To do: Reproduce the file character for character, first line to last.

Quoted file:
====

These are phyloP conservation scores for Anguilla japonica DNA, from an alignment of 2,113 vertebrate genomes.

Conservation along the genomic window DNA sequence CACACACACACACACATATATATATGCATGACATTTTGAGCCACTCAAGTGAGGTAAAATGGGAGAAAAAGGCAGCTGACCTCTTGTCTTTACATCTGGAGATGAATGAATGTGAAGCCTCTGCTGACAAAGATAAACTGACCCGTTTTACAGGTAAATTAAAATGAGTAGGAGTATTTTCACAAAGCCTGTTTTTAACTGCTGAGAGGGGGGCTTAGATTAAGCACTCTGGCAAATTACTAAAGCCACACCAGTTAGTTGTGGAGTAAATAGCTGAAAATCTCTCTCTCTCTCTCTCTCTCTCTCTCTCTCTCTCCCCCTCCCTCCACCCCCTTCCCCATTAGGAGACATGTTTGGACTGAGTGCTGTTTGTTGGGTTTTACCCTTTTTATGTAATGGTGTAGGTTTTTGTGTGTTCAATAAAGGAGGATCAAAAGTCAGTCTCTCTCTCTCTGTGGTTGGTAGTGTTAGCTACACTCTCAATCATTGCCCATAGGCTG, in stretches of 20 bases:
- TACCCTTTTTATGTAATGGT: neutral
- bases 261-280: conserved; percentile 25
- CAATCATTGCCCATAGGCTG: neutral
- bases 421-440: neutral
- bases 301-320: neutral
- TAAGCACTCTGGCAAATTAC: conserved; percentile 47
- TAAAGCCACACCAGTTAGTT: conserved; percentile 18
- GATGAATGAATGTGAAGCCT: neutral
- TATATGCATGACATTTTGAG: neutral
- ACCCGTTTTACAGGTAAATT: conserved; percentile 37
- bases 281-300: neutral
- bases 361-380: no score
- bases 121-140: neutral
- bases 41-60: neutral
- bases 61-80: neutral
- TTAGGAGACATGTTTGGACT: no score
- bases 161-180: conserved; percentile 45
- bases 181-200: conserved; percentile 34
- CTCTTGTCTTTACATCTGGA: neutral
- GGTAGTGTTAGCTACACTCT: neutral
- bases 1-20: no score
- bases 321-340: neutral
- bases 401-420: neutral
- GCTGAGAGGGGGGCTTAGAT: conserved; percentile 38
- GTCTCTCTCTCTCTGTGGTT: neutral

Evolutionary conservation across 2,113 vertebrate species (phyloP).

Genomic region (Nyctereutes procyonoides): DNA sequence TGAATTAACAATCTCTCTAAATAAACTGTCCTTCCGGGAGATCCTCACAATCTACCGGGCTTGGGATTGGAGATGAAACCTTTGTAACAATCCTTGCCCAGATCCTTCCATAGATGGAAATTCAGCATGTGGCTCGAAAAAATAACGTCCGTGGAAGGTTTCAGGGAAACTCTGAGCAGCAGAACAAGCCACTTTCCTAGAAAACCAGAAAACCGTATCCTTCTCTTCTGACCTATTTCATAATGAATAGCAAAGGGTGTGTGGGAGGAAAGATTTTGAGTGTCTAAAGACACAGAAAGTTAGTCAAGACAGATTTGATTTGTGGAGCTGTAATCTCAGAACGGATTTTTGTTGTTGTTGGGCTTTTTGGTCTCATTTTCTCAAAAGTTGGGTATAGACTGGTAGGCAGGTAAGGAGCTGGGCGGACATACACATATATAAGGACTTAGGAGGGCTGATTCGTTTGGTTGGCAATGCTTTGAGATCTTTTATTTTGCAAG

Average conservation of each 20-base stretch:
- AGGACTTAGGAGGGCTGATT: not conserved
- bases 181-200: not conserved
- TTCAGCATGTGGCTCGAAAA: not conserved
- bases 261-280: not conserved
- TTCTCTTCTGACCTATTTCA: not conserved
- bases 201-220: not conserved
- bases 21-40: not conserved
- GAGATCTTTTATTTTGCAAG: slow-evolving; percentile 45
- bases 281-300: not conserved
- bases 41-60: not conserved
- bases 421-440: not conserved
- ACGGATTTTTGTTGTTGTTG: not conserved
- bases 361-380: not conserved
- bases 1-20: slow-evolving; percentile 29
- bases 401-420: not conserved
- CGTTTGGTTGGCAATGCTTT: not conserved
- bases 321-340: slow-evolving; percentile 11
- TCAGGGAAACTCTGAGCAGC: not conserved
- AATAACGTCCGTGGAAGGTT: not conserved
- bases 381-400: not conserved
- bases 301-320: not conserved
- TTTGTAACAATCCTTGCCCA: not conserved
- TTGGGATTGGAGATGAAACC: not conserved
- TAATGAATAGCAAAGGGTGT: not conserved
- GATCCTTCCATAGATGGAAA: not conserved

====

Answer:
These are phyloP conservation scores for Anguilla japonica DNA, from an alignment of 2,113 vertebrate genomes.

Conservation along the genomic window DNA sequence CACACACACACACACATATATATATGCATGACATTTTGAGCCACTCAAGTGAGGTAAAATGGGAGAAAAAGGCAGCTGACCTCTTGTCTTTACATCTGGAGATGAATGAATGTGAAGCCTCTGCTGACAAAGATAAACTGACCCGTTTTACAGGTAAATTAAAATGAGTAGGAGTATTTTCACAAAGCCTGTTTTTAACTGCTGAGAGGGGGGCTTAGATTAAGCACTCTGGCAAATTACTAAAGCCACACCAGTTAGTTGTGGAGTAAATAGCTGAAAATCTCTCTCTCTCTCTCTCTCTCTCTCTCTCTCTCTCCCCCTCCCTCCACCCCCTTCCCCATTAGGAGACATGTTTGGACTGAGTGCTGTTTGTTGGGTTTTACCCTTTTTATGTAATGGTGTAGGTTTTTGTGTGTTCAATAAAGGAGGATCAAAAGTCAGTCTCTCTCTCTCTGTGGTTGGTAGTGTTAGCTACACTCTCAATCATTGCCCATAGGCTG, in stretches of 20 bases:
- TACCCTTTTTATGTAATGGT: neutral
- bases 261-280: conserved; percentile 25
- CAATCATTGCCCATAGGCTG: neutral
- bases 421-440: neutral
- bases 301-320: neutral
- TAAGCACTCTGGCAAATTAC: conserved; percentile 47
- TAAAGCCACACCAGTTAGTT: conserved; percentile 18
- GATGAATGAATGTGAAGCCT: neutral
- TATATGCATGACATTTTGAG: neutral
- ACCCGTTTTACAGGTAAATT: conserved; percentile 37
- bases 281-300: neutral
- bases 361-380: no score
- bases 121-140: neutral
- bases 41-60: neutral
- bases 61-80: neutral
- TTAGGAGACATGTTTGGACT: no score
- bases 161-180: conserved; percentile 45
- bases 181-200: conserved; percentile 34
- CTCTTGTCTTTACATCTGGA: neutral
- GGTAGTGTTAGCTACACTCT: neutral
- bases 1-20: no score
- bases 321-340: neutral
- bases 401-420: neutral
- GCTGAGAGGGGGGCTTAGAT: conserved; percentile 38
- GTCTCTCTCTCTCTGTGGTT: neutral

Evolutionary conservation across 2,113 vertebrate species (phyloP).

Genomic region (Nyctereutes procyonoides): DNA sequence TGAATTAACAATCTCTCTAAATAAACTGTCCTTCCGGGAGATCCTCACAATCTACCGGGCTTGGGATTGGAGATGAAACCTTTGTAACAATCCTTGCCCAGATCCTTCCATAGATGGAAATTCAGCATGTGGCTCGAAAAAATAACGTCCGTGGAAGGTTTCAGGGAAACTCTGAGCAGCAGAACAAGCCACTTTCCTAGAAAACCAGAAAACCGTATCCTTCTCTTCTGACCTATTTCATAATGAATAGCAAAGGGTGTGTGGGAGGAAAGATTTTGAGTGTCTAAAGACACAGAAAGTTAGTCAAGACAGATTTGATTTGTGGAGCTGTAATCTCAGAACGGATTTTTGTTGTTGTTGGGCTTTTTGGTCTCATTTTCTCAAAAGTTGGGTATAGACTGGTAGGCAGGTAAGGAGCTGGGCGGACATACACATATATAAGGACTTAGGAGGGCTGATTCGTTTGGTTGGCAATGCTTTGAGATCTTTTATTTTGCAAG

Average conservation of each 20-base stretch:
- AGGACTTAGGAGGGCTGATT: not conserved
- bases 181-200: not conserved
- TTCAGCATGTGGCTCGAAAA: not conserved
- bases 261-280: not conserved
- TTCTCTTCTGACCTATTTCA: not conserved
- bases 201-220: not conserved
- bases 21-40: not conserved
- GAGATCTTTTATTTTGCAAG: slow-evolving; percentile 45
- bases 281-300: not conserved
- bases 41-60: not conserved
- bases 421-440: not conserved
- ACGGATTTTTGTTGTTGTTG: not conserved
- bases 361-380: not conserved
- bases 1-20: slow-evolving; percentile 29
- bases 401-420: not conserved
- CGTTTGGTTGGCAATGCTTT: not conserved
- bases 321-340: slow-evolving; percentile 11
- TCAGGGAAACTCTGAGCAGC: not conserved
- AATAACGTCCGTGGAAGGTT: not conserved
- bases 381-400: not conserved
- bases 301-320: not conserved
- TTTGTAACAATCCTTGCCCA: not conserved
- TTGGGATTGGAGATGAAACC: not conserved
- TAATGAATAGCAAAGGGTGT: not conserved
- GATCCTTCCATAGATGGAAA: not conserved